Four must-read books

I usually wait until December to share which books I’ve read during the year and which ones I recommend.

But I recently read four terrific books that you might enjoy reading during this “stay-inside” season.

Range – Why Generalists Triumph in a Specialized World by David Epstein 

I’ve always enjoyed Thomas Huxley’s suggestion: “Try to learn something about everything and everything about something.” In other words, be a jack-of-all-trades and a master of one. This book underscores that strategy.   

Epstein makes a compelling case for some counter-intuitive thoughts such as: Actively cultivate inefficiency. Failing a test is the best way to learn. Frequent quitters end up with the most fulfilling careers. The most impactful inventors cross domains rather than deepening their knowledge in a single area. People who think broadly and embrace diverse experiences and perspectives will increasingly thrive.

Forbes magazine calls it “The most important business—and parenting— book of the year.” My entire family is reading this book and it’s helping us craft a strategy for raising my grandson, Benjamin.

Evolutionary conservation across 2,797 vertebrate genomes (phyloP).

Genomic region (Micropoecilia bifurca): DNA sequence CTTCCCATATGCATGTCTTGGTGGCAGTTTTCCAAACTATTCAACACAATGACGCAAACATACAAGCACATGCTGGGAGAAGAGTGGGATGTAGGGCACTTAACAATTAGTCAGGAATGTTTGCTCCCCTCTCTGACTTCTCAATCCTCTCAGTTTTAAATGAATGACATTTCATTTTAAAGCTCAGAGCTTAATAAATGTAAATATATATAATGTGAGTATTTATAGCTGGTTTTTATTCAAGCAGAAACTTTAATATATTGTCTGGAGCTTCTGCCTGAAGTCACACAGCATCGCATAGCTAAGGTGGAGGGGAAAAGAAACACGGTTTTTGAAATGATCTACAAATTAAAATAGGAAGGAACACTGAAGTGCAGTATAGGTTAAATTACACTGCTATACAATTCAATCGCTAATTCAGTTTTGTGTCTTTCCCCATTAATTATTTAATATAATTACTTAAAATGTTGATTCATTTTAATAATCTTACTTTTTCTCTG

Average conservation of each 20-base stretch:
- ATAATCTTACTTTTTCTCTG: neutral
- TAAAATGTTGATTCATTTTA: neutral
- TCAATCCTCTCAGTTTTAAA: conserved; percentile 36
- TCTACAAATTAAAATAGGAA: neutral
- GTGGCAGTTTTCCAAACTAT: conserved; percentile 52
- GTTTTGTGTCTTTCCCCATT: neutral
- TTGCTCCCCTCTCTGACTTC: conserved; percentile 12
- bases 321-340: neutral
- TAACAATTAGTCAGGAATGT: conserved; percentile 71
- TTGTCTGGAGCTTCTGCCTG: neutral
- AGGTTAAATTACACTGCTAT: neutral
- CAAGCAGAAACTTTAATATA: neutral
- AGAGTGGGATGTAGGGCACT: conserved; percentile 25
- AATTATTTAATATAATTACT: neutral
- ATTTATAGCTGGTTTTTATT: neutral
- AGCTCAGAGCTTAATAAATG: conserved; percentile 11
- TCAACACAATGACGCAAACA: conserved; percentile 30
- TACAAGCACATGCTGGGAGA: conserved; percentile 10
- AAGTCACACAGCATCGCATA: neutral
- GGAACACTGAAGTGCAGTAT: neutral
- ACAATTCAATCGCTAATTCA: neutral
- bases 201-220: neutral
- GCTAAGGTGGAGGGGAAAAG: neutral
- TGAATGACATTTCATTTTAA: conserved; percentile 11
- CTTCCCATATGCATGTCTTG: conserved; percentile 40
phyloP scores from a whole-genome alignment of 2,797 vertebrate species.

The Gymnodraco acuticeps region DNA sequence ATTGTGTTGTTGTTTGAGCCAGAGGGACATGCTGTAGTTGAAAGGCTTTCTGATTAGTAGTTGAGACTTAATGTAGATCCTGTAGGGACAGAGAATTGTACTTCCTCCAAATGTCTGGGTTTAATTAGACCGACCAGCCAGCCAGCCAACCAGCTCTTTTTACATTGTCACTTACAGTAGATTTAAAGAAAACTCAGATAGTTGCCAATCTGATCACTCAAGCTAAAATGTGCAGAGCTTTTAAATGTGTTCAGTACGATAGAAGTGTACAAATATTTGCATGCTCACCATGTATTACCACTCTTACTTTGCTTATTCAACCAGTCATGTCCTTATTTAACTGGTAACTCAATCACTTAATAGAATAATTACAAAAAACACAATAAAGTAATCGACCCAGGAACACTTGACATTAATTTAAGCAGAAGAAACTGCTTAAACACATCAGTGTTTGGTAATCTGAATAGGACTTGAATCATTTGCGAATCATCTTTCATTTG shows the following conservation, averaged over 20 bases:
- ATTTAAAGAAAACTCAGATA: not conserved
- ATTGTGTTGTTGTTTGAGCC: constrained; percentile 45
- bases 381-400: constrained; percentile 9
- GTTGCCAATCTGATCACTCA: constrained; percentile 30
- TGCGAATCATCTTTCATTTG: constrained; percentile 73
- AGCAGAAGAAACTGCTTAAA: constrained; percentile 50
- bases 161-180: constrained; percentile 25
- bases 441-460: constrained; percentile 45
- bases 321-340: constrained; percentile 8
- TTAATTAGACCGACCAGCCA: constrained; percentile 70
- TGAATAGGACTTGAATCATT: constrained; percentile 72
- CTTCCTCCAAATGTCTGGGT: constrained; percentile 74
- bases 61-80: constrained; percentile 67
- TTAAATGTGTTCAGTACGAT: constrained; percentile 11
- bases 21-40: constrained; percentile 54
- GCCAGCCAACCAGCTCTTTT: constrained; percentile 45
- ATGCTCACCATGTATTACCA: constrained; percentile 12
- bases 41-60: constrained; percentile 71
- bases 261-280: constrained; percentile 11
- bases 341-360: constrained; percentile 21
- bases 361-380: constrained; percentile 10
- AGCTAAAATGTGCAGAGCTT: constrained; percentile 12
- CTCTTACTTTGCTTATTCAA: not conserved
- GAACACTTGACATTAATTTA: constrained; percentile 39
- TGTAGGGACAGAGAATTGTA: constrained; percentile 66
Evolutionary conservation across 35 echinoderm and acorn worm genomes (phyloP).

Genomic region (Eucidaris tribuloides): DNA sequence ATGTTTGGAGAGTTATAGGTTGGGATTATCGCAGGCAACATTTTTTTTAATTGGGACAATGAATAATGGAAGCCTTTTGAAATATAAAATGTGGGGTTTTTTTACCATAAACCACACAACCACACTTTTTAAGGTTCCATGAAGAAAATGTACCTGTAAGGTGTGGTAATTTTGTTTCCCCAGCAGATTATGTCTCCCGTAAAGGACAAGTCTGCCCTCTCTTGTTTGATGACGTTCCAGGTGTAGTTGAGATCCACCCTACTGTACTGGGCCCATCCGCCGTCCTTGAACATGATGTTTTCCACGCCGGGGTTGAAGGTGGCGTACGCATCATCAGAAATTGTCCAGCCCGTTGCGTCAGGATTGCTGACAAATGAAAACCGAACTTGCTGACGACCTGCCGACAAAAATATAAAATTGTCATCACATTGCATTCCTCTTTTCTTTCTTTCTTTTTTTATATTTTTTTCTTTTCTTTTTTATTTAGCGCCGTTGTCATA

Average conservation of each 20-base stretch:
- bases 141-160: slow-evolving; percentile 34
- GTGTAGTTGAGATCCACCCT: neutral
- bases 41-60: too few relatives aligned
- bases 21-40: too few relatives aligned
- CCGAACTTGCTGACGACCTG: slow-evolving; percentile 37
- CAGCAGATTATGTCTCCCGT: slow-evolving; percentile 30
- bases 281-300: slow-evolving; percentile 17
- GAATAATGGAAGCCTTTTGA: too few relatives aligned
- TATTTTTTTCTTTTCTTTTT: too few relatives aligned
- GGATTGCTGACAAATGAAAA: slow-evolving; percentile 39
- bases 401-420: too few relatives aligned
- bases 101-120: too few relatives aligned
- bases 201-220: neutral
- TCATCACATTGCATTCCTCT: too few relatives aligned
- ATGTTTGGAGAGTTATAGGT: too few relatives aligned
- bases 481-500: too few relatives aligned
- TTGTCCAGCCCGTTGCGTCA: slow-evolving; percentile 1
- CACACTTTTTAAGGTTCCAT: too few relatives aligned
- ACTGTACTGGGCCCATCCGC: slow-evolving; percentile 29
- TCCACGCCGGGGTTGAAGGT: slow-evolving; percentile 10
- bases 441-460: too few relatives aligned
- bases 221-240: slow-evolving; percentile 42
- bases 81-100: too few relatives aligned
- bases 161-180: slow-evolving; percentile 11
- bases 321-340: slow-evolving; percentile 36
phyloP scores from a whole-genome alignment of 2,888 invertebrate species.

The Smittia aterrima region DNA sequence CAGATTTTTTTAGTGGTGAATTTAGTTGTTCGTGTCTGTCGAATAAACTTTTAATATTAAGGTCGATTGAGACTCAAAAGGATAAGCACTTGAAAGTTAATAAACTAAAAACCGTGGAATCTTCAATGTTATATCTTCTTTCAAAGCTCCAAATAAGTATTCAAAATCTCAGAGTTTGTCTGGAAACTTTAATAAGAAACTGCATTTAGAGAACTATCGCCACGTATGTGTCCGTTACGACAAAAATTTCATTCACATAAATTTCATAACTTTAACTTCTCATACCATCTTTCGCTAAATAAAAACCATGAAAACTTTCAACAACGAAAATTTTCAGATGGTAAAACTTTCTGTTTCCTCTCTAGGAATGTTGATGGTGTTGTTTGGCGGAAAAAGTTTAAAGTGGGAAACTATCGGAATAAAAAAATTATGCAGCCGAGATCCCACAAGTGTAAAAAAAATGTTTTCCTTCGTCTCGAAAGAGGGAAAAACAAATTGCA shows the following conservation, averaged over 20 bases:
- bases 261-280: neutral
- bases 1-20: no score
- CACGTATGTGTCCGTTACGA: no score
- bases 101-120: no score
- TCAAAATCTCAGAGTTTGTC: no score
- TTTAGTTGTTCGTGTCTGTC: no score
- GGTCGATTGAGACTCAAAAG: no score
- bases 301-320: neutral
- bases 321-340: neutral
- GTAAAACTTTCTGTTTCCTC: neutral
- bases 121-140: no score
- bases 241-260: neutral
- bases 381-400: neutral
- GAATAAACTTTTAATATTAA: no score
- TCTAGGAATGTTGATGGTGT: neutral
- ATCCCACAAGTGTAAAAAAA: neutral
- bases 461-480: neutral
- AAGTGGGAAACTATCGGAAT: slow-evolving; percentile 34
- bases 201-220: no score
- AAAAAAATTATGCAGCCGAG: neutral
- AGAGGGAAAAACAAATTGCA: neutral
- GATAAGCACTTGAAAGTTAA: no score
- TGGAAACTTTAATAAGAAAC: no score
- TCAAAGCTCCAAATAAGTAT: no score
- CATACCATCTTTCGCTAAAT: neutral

Order Range from Amazon here. 

The Precipice – Existential Risk and the Future of Humanity by Toby Ord 

Ord offers an interesting reassessment of human history, the future we are failing to protect, and the steps we must take to ensure that our generation is not the last. He talks about natural risks that could have catastrophic effects on humanity (asteroids or comets hitting the earth, super volcanic eruptions, stellar explosions) and anthropogenic risks (caused by humans) such as nuclear weapons, climate change, environmental damage, unaligned artificial intelligence, and pandemics. 

His writing is accessible and engaging. The week I read this book, I could hardly wait to re-engage with it every day.

Order The Precipice from Amazon here.

Transcend – The New Science of Self-Actualization by Scott Kaufman 

On the dedication page, Kaufman writes: “This book is dedicated to Abraham Harold Maslow, a dear friend I’ve never met.”

Maslow (died 1970) was an American psychologist best known for his theory of psychological health predicated on fulfilling innate human needs in priority, culminating in self-actualization. Most people are familiar with the famous pyramid that shows the hierarchy of needs he espoused. He stressed the importance of focusing on the positive qualities in people, as opposed to treating them as a “bag of symptoms”.

Kaufman’s book is both a biography of Maslow and an update on Maslow’s theories based on recent research. He shares significant thoughts about the need for social connections, healthy self-esteem, growth, love, and purpose.

Order Transcend from Amazon here.

Blueprint – How DNA Makes Us Who We Are – by Robert Plomin 

The DNA of all human beings are 99.9 percent the same. But in that 0.1 percent there are are more than three million differences between your genome and everyone else’s.